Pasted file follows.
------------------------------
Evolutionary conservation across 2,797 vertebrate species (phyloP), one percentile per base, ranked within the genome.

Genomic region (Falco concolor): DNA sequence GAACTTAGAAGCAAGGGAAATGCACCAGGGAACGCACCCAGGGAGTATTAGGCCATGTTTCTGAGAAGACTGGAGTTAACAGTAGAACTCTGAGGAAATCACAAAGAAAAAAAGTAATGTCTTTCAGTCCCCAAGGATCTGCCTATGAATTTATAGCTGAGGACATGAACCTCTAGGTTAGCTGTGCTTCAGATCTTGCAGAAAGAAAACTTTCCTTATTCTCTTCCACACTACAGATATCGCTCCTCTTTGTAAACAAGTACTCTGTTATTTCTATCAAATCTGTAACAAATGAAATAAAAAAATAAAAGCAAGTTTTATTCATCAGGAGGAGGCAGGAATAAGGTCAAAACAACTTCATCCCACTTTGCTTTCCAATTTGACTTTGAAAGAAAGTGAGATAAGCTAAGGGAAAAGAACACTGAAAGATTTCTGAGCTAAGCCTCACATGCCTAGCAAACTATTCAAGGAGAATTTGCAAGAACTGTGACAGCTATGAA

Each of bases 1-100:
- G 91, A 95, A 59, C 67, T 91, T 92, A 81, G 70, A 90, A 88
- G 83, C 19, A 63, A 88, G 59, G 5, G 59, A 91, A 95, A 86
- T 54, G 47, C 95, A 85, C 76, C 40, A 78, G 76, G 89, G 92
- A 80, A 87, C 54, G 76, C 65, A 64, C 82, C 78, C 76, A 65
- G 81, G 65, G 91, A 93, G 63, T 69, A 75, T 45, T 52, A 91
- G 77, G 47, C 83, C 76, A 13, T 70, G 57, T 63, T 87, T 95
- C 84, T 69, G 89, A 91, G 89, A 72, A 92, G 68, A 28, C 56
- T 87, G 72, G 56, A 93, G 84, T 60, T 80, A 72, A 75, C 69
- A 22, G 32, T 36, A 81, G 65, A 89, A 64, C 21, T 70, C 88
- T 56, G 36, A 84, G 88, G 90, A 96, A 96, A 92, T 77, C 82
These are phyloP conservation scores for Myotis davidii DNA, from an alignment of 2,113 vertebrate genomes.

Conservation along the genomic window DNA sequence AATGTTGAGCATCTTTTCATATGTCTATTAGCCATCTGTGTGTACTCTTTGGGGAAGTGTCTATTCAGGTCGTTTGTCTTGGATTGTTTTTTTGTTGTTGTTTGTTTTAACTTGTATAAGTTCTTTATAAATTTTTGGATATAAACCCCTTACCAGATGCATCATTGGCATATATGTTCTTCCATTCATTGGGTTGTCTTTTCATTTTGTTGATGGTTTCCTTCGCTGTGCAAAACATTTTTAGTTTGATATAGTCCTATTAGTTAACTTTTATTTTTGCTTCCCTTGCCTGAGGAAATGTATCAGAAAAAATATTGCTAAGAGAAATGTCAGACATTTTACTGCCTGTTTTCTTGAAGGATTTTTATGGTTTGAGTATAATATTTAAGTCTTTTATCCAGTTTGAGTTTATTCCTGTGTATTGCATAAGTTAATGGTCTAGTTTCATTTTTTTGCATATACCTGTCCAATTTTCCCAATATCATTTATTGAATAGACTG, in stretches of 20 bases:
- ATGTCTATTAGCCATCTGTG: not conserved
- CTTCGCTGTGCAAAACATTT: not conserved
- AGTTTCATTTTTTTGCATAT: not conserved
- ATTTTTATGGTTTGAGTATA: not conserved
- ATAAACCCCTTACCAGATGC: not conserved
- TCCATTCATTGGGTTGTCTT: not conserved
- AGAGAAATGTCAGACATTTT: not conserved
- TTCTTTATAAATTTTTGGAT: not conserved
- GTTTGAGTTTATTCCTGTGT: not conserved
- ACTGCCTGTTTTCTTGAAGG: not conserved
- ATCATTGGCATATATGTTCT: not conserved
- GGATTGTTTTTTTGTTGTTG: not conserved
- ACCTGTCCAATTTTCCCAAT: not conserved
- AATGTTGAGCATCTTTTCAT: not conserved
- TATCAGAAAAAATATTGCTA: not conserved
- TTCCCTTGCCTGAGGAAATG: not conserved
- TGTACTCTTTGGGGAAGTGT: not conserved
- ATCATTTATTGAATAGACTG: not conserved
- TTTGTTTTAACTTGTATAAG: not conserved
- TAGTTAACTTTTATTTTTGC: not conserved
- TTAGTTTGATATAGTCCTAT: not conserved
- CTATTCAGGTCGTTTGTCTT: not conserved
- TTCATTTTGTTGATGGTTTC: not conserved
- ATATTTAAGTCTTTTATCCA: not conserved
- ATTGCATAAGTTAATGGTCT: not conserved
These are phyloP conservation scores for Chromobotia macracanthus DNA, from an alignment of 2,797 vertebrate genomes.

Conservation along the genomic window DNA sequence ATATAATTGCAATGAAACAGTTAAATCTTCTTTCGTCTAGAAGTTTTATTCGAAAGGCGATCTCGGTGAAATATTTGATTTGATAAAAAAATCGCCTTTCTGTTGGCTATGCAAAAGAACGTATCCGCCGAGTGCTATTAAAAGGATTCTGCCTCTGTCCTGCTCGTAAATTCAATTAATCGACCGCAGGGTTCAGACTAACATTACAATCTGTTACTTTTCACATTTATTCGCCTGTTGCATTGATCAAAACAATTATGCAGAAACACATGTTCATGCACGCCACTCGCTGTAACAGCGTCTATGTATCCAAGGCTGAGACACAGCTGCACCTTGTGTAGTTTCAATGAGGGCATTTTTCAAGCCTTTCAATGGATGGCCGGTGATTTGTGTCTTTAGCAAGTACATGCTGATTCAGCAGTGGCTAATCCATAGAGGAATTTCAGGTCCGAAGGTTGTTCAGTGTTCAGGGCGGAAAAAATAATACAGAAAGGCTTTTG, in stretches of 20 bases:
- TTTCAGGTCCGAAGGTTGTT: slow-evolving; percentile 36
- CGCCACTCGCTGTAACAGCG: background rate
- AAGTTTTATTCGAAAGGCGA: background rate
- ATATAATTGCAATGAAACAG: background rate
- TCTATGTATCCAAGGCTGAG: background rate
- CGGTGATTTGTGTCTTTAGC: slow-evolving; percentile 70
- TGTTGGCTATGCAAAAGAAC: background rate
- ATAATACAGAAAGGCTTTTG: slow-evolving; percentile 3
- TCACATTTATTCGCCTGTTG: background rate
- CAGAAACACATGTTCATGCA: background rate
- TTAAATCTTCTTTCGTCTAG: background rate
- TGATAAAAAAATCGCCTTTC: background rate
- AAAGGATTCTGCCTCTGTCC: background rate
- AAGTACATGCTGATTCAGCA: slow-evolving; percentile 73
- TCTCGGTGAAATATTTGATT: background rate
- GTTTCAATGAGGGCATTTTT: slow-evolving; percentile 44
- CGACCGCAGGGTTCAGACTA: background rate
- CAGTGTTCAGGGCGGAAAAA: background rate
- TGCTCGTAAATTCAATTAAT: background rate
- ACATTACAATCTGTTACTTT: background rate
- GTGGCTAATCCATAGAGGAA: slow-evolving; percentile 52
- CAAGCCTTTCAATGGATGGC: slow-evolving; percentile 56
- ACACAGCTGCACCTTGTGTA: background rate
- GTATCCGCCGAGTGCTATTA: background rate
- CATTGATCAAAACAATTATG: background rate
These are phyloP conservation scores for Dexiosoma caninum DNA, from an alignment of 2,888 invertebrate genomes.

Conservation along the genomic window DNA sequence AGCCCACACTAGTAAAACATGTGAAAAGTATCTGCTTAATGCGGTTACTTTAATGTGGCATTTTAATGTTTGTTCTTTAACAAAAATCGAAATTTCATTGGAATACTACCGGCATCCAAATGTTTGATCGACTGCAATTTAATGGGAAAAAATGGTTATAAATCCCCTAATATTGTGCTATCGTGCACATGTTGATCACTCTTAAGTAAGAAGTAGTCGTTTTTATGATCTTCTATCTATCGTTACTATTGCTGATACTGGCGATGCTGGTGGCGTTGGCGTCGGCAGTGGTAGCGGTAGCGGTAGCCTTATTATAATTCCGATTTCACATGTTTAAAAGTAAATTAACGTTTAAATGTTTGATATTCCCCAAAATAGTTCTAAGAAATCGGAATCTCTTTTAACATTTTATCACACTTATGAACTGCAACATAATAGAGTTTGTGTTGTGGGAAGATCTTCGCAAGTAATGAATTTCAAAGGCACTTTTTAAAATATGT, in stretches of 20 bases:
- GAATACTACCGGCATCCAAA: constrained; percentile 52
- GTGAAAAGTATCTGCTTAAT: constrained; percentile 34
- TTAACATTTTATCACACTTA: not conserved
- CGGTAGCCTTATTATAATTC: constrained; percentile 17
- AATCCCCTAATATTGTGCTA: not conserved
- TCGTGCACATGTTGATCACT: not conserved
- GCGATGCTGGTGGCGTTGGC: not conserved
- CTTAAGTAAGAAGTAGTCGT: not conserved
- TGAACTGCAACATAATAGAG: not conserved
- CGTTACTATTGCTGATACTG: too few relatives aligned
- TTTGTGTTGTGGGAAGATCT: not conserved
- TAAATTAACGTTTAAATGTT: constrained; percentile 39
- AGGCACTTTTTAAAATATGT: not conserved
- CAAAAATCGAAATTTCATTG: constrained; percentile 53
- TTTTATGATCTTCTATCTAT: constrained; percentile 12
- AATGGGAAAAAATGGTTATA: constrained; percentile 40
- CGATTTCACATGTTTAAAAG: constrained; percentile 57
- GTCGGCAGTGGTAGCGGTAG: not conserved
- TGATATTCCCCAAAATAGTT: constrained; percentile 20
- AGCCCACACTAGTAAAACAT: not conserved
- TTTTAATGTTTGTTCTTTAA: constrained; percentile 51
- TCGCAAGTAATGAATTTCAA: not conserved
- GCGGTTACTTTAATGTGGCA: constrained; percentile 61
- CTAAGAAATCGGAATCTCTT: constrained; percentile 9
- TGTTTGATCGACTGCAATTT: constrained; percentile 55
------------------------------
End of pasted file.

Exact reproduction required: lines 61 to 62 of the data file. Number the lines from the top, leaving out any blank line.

- TGCTCGTAAATTCAATTAAT: background rate
- ACATTACAATCTGTTACTTT: background rate